Friday, May 22, 2015

America Faces an Acute Shortage of Air Traffic Controllers Known as 'Guardians of the Sky'

As travel skyrockets to more than 87,000 commerical flights per day, the FAA must now hire at least 1000 air traffic controllers per year for the next ten years. Mandatory retirement is required for controllers at age 56.  
But as FOX Business uncovered in a six month investigation, cheating on tests to get into the Federal Aviation Administration (FAA) training program for controllers may be rampant. Instead of accreditation through the FAA’s College Training Initiative (CTI) schools, a murky personality test known as the ‘Biographical Questionnaire’ or BQ was introduced as the gateway of qualification for the coveted federal jobs in late 2013.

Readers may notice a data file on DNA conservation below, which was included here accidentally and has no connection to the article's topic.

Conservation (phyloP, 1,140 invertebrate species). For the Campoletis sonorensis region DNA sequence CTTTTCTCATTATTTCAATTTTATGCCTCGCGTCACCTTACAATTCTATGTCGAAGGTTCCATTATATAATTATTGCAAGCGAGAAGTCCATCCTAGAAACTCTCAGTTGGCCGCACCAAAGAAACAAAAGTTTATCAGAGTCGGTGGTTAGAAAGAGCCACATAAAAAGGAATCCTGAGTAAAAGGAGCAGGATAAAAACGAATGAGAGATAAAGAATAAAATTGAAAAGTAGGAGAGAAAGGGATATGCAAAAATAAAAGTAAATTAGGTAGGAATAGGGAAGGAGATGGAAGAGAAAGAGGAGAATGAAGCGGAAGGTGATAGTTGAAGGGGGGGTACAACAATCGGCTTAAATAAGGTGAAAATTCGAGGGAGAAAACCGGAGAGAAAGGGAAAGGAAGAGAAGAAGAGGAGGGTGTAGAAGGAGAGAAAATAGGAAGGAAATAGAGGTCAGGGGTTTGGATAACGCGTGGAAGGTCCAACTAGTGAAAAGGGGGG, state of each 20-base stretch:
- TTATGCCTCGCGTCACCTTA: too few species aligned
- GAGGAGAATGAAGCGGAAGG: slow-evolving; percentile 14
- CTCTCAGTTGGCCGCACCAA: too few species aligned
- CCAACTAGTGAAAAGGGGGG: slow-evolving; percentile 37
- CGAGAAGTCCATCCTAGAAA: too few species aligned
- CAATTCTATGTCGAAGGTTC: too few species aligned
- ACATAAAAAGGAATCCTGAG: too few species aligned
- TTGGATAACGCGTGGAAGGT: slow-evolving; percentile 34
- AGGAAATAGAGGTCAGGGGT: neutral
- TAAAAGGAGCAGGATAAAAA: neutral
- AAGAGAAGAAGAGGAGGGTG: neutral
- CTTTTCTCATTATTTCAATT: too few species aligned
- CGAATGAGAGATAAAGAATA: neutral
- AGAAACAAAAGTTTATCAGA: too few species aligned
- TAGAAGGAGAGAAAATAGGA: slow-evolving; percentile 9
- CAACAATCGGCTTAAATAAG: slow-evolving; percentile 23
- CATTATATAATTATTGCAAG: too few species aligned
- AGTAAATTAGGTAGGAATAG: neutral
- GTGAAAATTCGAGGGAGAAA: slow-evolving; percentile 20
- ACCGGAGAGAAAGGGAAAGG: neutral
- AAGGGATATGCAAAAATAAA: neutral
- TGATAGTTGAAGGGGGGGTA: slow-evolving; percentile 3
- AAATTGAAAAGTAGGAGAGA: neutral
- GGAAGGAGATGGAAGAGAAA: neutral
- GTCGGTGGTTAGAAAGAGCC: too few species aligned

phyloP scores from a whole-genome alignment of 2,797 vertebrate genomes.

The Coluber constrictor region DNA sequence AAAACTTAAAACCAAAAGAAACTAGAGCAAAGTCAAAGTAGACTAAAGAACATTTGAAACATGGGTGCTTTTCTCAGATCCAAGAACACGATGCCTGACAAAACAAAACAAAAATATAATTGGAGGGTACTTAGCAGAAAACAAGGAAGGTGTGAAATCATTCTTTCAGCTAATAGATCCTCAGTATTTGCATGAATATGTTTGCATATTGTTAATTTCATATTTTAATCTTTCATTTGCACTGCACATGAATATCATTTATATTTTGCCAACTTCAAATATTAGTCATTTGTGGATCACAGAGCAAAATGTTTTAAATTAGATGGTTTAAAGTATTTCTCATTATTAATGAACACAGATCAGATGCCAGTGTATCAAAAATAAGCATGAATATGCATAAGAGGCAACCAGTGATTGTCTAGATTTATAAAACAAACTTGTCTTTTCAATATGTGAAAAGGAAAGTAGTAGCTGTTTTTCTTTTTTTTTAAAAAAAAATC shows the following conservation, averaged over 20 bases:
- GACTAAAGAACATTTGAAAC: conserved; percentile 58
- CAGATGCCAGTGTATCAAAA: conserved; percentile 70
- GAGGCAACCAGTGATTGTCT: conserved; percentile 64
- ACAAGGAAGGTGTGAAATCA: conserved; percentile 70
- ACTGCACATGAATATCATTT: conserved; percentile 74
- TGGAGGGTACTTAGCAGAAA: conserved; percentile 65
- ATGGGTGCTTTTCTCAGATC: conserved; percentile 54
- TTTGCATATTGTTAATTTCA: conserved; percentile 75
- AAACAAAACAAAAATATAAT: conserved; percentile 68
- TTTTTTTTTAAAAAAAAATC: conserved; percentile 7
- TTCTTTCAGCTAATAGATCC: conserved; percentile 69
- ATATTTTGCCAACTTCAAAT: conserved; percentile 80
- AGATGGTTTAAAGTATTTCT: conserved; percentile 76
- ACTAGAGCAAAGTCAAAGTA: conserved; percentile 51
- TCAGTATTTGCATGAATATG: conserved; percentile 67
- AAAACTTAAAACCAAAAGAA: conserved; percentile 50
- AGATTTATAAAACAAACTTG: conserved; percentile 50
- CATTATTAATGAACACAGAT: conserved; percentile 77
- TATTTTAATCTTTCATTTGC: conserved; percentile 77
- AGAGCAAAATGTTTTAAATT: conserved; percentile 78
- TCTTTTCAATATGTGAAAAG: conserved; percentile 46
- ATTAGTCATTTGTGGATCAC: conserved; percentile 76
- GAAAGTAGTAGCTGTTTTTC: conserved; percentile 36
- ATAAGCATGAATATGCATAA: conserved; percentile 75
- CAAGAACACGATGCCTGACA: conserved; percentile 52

As a result, a diverse group of 3000 men and women, including veterans of military service find themselves thousands of dollars in debt with their aviation degrees. They have been tossed away as candidates for their dream job.
House Aviation subcommittee chairman Frank LoBiondo (R-NJ) is demanding answers from the FAA telling FOX Business. “We will demand answers to questions that were raised by your investigation. We want the safest air system in the world.”
FOX Business found evidence that new ATC recruits may have cheated on the BQ which includes questions like: “The number of different high school sports I participated in was A) 4 or more…B) 3…C) 2…D) 1…E) Didn’t play sports.  

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